Reprint form Shepherd Express 1992 Summerfest 1992 Issue
‘KING SUNNY ADE’‘
Nirvana by Way of Juju
With over 400 distinct ethnic groups, Nigeria has perhaps the most complex cultural scene in all of Africa.
Emerging from the diversity and vitality of Nigerian music is ‘juju’, a progressive 20th century form of music brought to us by the Yoruba tribe. Having evolved from a traditional percussive ensemble and chorus, juju in the 90′s contains a veritable orchestra of voices, electronic guitars, bass, keyboards and percussion.
At the forefront of the genre today is King Sunny Ade, perhaps juju’s most prolific artist. Born a prince into the royal family of Ondo, his parents wanted him to go into the family businesses. He chose music instead, playing with bands shortly after a brief term in college in 1962. It was his first band, Moses and the Rhythm Dandies, where he learned to play guitar.
“They didn’t know who I was because i changed my name, which was Sunday Adene, to Sunny Ade,” began King Sunny Ade from his hotel room in Philadelphia.
Things changed, however, when King Ade’s music began to take off and his unknowing parents heard him on the radio and saw him on TV. He claims that they sent for him on three different occasions but when he kept running away, they finally stopped.
From an early age, King Ade was exposed to a wide variety of Western music, which explains the many influences he infuses into his own compositions. “Language is not a barrier at all; the music is there to speak by itself,” he said.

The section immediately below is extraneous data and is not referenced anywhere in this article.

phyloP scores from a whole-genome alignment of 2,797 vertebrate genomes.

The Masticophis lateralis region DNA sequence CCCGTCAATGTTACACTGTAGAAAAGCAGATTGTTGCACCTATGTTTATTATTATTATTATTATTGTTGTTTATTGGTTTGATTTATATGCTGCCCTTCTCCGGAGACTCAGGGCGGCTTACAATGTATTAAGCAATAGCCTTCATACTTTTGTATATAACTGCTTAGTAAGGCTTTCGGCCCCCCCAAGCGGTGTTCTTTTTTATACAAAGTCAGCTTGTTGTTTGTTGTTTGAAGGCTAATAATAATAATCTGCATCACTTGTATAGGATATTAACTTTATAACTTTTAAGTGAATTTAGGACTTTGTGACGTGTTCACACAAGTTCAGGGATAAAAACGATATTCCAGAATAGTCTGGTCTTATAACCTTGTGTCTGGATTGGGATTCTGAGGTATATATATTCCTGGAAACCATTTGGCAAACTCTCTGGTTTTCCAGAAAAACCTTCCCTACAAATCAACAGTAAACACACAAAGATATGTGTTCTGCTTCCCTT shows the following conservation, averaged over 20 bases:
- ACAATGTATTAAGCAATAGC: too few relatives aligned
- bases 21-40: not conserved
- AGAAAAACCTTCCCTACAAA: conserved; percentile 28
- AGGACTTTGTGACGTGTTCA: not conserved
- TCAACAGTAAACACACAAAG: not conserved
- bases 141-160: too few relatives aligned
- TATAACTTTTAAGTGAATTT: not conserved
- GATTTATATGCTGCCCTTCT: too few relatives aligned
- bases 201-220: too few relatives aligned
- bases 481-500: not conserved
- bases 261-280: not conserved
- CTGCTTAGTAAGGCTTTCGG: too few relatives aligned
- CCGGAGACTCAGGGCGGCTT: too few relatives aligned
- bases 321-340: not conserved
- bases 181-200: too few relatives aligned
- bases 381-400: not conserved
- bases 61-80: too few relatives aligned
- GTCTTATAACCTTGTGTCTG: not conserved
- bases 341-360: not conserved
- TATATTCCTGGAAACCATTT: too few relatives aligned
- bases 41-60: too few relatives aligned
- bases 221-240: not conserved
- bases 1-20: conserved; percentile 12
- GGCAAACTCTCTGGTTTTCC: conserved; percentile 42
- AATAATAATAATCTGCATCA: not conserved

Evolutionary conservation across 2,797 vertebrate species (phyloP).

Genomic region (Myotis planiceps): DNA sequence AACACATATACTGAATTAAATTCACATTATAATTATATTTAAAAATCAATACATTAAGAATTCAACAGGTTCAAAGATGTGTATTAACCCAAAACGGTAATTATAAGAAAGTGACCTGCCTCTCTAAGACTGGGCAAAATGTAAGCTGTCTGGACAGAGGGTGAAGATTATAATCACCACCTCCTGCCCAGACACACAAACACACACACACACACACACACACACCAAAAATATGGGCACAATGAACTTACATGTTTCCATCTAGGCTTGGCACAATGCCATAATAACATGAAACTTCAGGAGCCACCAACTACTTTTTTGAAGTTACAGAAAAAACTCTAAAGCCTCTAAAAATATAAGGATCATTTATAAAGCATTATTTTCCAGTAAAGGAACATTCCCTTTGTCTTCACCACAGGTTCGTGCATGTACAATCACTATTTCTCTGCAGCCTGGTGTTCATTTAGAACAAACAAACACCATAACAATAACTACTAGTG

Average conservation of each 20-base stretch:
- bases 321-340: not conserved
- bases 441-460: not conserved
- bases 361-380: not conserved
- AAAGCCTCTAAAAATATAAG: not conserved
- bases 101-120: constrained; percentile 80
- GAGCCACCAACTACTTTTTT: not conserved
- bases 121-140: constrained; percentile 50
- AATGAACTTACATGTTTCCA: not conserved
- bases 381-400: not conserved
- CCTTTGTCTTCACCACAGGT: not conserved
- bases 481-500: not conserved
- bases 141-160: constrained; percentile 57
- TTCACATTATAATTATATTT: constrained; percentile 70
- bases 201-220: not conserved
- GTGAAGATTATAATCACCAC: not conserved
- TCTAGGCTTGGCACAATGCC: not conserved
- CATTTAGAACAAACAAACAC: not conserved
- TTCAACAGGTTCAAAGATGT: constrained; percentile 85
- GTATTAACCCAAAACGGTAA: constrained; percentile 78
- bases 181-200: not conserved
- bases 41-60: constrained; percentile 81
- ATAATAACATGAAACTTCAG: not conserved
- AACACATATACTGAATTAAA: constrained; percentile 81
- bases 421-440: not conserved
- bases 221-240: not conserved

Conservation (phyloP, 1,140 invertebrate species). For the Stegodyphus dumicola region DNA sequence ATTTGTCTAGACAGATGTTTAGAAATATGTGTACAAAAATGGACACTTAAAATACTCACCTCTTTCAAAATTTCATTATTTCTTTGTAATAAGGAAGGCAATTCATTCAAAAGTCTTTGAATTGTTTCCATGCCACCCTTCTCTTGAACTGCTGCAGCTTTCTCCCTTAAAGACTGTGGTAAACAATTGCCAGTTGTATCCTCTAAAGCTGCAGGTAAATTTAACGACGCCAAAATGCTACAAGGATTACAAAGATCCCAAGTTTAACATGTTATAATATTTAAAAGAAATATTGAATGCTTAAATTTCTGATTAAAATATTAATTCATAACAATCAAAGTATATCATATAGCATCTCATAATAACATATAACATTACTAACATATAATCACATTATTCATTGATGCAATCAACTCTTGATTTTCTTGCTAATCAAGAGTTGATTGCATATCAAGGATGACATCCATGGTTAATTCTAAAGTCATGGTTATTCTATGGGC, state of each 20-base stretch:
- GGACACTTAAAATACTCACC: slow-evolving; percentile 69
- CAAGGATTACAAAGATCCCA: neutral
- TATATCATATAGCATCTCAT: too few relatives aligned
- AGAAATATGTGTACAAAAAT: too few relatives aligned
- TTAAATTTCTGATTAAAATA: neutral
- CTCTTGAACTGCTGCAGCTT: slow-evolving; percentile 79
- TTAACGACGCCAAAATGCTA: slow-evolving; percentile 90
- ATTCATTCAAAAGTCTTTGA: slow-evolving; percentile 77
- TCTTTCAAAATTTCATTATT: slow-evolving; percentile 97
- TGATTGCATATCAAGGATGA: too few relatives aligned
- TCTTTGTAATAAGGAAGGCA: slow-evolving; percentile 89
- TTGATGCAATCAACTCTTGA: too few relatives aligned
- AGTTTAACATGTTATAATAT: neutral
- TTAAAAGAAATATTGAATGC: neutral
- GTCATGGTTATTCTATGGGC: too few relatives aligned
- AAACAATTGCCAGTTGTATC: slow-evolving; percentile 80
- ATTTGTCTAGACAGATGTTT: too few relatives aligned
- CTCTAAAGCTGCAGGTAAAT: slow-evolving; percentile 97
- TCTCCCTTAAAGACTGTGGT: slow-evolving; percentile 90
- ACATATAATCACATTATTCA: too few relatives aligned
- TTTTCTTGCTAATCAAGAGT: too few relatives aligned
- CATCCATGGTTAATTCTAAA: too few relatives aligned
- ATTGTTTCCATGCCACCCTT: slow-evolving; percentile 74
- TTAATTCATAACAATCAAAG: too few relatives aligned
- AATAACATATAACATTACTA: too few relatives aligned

Having released more than 50 albums since 1970, King Ade plays a fast and spacey style of juju characterized by tight vocal harmonies and intricate guitar work backed up by talking drums and percussion. King Ade breaks from tradition by taking juju in a more pronounced direction, experimenting with different instruments not inherant to the genre. On his last album, Aura, he added a more Jamaican influence and used chromatic harmonica, Hawaiian style slide guitar and studio dub effects.
“Nowadays you cannot stick to one particular form of music,” King Ade contended. “You have to make it grow up to a certain generation or you will be left behind.”
King Ade is quick to add that while he includes some innovations uncharacteristic to traditional juju, he retains the basic structure.
“These are the recordings of my town. The rhythms will always be there, just with a new touch to it.”
As for his own personal tastes, King Ade claims that they also vary. “I listen to all types of music; jazz, R & B… juju,’ he laughed.
King Ade’s home is Legus, 300 miles from where he attended the university in Oshubu. Those curious about lifestyles in the nation may be surprised. “Legus is like anywhere else in the world,” King Ade said. “We are all friendly. There are so many Americans living near where I do - we all love each other - no problem.”
The government does not allow him to go to South Africa due to sanctions, but once they are lifted, King Ade says that he will probably go. “In this respect, music has no politics,” he said in reference to the fact that there are some who would never play there in any case. “You can use it for education or enjoyment. Music is the water from which everyone drinks.”
King Ade has also become known for his generous sets—four hours of juju leave the audience awash in a sea of rhythmic movement. Ade has justifiably earned the title “Minister of Enjoyment.”
“When people come to see me they always dance. You cannot help but to do it. If there is music playing a baby will dance without you having to teach them. A little baby. He won’t know what he is dancing to, but he will do it. Once you hear it, it is always in the blood. Music is the soul of life, so don’t stop.”
King Ade appears at 10 pm Tuesday at Summerfest Miller Oasis
KT Rusch 1992